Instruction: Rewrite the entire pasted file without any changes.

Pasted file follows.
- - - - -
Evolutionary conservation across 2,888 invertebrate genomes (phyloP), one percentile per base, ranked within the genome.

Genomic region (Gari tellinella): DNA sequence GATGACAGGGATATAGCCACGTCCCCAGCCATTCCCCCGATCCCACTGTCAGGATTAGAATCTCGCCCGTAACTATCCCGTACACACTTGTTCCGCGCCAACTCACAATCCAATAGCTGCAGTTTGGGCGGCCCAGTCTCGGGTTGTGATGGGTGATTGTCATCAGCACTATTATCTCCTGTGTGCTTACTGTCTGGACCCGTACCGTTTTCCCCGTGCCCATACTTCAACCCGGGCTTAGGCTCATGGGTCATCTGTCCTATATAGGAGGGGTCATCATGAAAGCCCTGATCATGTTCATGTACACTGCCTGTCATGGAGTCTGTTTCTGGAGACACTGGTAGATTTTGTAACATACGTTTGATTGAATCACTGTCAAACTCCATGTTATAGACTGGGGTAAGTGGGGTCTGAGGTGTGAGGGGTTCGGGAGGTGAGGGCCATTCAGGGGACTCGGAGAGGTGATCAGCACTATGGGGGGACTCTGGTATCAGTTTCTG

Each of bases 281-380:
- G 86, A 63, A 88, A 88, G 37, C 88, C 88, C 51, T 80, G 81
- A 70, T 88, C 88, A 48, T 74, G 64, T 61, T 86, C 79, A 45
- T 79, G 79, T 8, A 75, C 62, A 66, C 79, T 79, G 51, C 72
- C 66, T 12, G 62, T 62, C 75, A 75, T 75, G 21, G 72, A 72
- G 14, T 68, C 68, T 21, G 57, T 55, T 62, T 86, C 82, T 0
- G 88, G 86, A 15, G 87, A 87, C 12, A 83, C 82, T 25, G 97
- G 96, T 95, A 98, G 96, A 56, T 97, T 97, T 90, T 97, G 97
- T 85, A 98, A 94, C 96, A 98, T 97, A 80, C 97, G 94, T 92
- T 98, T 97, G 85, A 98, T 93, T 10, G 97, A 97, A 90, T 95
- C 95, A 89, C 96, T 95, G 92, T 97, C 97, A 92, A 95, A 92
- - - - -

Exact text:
Evolutionary conservation across 2,888 invertebrate genomes (phyloP), one percentile per base, ranked within the genome.

Genomic region (Gari tellinella): DNA sequence GATGACAGGGATATAGCCACGTCCCCAGCCATTCCCCCGATCCCACTGTCAGGATTAGAATCTCGCCCGTAACTATCCCGTACACACTTGTTCCGCGCCAACTCACAATCCAATAGCTGCAGTTTGGGCGGCCCAGTCTCGGGTTGTGATGGGTGATTGTCATCAGCACTATTATCTCCTGTGTGCTTACTGTCTGGACCCGTACCGTTTTCCCCGTGCCCATACTTCAACCCGGGCTTAGGCTCATGGGTCATCTGTCCTATATAGGAGGGGTCATCATGAAAGCCCTGATCATGTTCATGTACACTGCCTGTCATGGAGTCTGTTTCTGGAGACACTGGTAGATTTTGTAACATACGTTTGATTGAATCACTGTCAAACTCCATGTTATAGACTGGGGTAAGTGGGGTCTGAGGTGTGAGGGGTTCGGGAGGTGAGGGCCATTCAGGGGACTCGGAGAGGTGATCAGCACTATGGGGGGACTCTGGTATCAGTTTCTG

Each of bases 281-380:
- G 86, A 63, A 88, A 88, G 37, C 88, C 88, C 51, T 80, G 81
- A 70, T 88, C 88, A 48, T 74, G 64, T 61, T 86, C 79, A 45
- T 79, G 79, T 8, A 75, C 62, A 66, C 79, T 79, G 51, C 72
- C 66, T 12, G 62, T 62, C 75, A 75, T 75, G 21, G 72, A 72
- G 14, T 68, C 68, T 21, G 57, T 55, T 62, T 86, C 82, T 0
- G 88, G 86, A 15, G 87, A 87, C 12, A 83, C 82, T 25, G 97
- G 96, T 95, A 98, G 96, A 56, T 97, T 97, T 90, T 97, G 97
- T 85, A 98, A 94, C 96, A 98, T 97, A 80, C 97, G 94, T 92
- T 98, T 97, G 85, A 98, T 93, T 10, G 97, A 97, A 90, T 95
- C 95, A 89, C 96, T 95, G 92, T 97, C 97, A 92, A 95, A 92